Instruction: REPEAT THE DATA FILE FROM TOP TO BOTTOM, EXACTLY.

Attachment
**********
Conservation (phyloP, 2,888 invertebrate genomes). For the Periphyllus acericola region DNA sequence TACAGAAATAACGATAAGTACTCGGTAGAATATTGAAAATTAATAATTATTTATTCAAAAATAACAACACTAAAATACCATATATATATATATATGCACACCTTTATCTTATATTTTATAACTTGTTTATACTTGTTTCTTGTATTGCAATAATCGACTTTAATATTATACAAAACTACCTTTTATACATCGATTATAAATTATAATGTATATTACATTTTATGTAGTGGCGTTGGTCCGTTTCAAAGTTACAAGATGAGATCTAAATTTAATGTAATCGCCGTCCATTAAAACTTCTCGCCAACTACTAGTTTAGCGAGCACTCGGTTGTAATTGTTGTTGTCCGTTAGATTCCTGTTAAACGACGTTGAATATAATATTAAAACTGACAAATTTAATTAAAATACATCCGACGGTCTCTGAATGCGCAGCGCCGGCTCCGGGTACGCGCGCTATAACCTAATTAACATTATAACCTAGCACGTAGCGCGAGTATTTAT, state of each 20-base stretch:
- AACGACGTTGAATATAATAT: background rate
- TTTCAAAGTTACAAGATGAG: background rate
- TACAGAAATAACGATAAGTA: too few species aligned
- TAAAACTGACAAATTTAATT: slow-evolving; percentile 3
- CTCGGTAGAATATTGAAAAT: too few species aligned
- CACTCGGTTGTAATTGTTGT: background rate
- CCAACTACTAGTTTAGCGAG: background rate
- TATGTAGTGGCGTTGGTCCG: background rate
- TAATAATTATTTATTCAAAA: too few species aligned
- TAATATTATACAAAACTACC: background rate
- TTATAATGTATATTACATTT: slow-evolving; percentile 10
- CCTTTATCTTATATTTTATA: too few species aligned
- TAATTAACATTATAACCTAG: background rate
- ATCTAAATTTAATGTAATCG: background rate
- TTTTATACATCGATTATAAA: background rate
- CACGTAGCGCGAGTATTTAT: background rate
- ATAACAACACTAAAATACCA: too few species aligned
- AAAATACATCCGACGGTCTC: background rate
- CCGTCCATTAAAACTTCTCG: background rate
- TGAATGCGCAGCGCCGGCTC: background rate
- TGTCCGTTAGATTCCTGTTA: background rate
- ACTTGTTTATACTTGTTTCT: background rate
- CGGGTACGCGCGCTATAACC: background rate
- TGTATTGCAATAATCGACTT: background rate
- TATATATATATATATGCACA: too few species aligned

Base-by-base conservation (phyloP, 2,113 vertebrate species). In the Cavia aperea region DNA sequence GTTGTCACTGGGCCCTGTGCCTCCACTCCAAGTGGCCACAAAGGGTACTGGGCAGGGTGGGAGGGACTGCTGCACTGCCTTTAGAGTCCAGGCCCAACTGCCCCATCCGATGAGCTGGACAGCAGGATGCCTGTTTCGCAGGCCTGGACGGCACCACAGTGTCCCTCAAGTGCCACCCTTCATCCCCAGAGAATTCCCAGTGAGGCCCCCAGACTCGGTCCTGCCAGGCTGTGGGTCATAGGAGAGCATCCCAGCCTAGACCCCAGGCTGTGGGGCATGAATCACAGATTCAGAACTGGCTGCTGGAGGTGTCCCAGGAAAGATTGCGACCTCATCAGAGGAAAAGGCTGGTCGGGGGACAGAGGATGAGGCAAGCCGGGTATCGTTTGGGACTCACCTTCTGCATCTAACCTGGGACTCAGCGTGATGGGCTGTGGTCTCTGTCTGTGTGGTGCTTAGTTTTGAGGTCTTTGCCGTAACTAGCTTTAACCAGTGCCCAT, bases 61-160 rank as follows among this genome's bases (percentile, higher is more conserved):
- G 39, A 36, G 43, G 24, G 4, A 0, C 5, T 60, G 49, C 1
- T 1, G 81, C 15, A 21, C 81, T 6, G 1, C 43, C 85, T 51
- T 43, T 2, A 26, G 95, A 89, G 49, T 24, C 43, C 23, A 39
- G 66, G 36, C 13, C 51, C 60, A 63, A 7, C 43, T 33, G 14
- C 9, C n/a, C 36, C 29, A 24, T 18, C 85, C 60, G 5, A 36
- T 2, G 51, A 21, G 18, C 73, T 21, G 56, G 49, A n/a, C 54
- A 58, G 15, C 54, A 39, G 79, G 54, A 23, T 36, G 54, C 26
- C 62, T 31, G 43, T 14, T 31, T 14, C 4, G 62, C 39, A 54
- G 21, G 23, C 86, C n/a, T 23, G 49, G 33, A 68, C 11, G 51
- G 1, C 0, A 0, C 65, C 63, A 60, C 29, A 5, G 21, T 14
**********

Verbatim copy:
Conservation (phyloP, 2,888 invertebrate genomes). For the Periphyllus acericola region DNA sequence TACAGAAATAACGATAAGTACTCGGTAGAATATTGAAAATTAATAATTATTTATTCAAAAATAACAACACTAAAATACCATATATATATATATATGCACACCTTTATCTTATATTTTATAACTTGTTTATACTTGTTTCTTGTATTGCAATAATCGACTTTAATATTATACAAAACTACCTTTTATACATCGATTATAAATTATAATGTATATTACATTTTATGTAGTGGCGTTGGTCCGTTTCAAAGTTACAAGATGAGATCTAAATTTAATGTAATCGCCGTCCATTAAAACTTCTCGCCAACTACTAGTTTAGCGAGCACTCGGTTGTAATTGTTGTTGTCCGTTAGATTCCTGTTAAACGACGTTGAATATAATATTAAAACTGACAAATTTAATTAAAATACATCCGACGGTCTCTGAATGCGCAGCGCCGGCTCCGGGTACGCGCGCTATAACCTAATTAACATTATAACCTAGCACGTAGCGCGAGTATTTAT, state of each 20-base stretch:
- AACGACGTTGAATATAATAT: background rate
- TTTCAAAGTTACAAGATGAG: background rate
- TACAGAAATAACGATAAGTA: too few species aligned
- TAAAACTGACAAATTTAATT: slow-evolving; percentile 3
- CTCGGTAGAATATTGAAAAT: too few species aligned
- CACTCGGTTGTAATTGTTGT: background rate
- CCAACTACTAGTTTAGCGAG: background rate
- TATGTAGTGGCGTTGGTCCG: background rate
- TAATAATTATTTATTCAAAA: too few species aligned
- TAATATTATACAAAACTACC: background rate
- TTATAATGTATATTACATTT: slow-evolving; percentile 10
- CCTTTATCTTATATTTTATA: too few species aligned
- TAATTAACATTATAACCTAG: background rate
- ATCTAAATTTAATGTAATCG: background rate
- TTTTATACATCGATTATAAA: background rate
- CACGTAGCGCGAGTATTTAT: background rate
- ATAACAACACTAAAATACCA: too few species aligned
- AAAATACATCCGACGGTCTC: background rate
- CCGTCCATTAAAACTTCTCG: background rate
- TGAATGCGCAGCGCCGGCTC: background rate
- TGTCCGTTAGATTCCTGTTA: background rate
- ACTTGTTTATACTTGTTTCT: background rate
- CGGGTACGCGCGCTATAACC: background rate
- TGTATTGCAATAATCGACTT: background rate
- TATATATATATATATGCACA: too few species aligned

Base-by-base conservation (phyloP, 2,113 vertebrate species). In the Cavia aperea region DNA sequence GTTGTCACTGGGCCCTGTGCCTCCACTCCAAGTGGCCACAAAGGGTACTGGGCAGGGTGGGAGGGACTGCTGCACTGCCTTTAGAGTCCAGGCCCAACTGCCCCATCCGATGAGCTGGACAGCAGGATGCCTGTTTCGCAGGCCTGGACGGCACCACAGTGTCCCTCAAGTGCCACCCTTCATCCCCAGAGAATTCCCAGTGAGGCCCCCAGACTCGGTCCTGCCAGGCTGTGGGTCATAGGAGAGCATCCCAGCCTAGACCCCAGGCTGTGGGGCATGAATCACAGATTCAGAACTGGCTGCTGGAGGTGTCCCAGGAAAGATTGCGACCTCATCAGAGGAAAAGGCTGGTCGGGGGACAGAGGATGAGGCAAGCCGGGTATCGTTTGGGACTCACCTTCTGCATCTAACCTGGGACTCAGCGTGATGGGCTGTGGTCTCTGTCTGTGTGGTGCTTAGTTTTGAGGTCTTTGCCGTAACTAGCTTTAACCAGTGCCCAT, bases 61-160 rank as follows among this genome's bases (percentile, higher is more conserved):
- G 39, A 36, G 43, G 24, G 4, A 0, C 5, T 60, G 49, C 1
- T 1, G 81, C 15, A 21, C 81, T 6, G 1, C 43, C 85, T 51
- T 43, T 2, A 26, G 95, A 89, G 49, T 24, C 43, C 23, A 39
- G 66, G 36, C 13, C 51, C 60, A 63, A 7, C 43, T 33, G 14
- C 9, C n/a, C 36, C 29, A 24, T 18, C 85, C 60, G 5, A 36
- T 2, G 51, A 21, G 18, C 73, T 21, G 56, G 49, A n/a, C 54
- A 58, G 15, C 54, A 39, G 79, G 54, A 23, T 36, G 54, C 26
- C 62, T 31, G 43, T 14, T 31, T 14, C 4, G 62, C 39, A 54
- G 21, G 23, C 86, C n/a, T 23, G 49, G 33, A 68, C 11, G 51
- G 1, C 0, A 0, C 65, C 63, A 60, C 29, A 5, G 21, T 14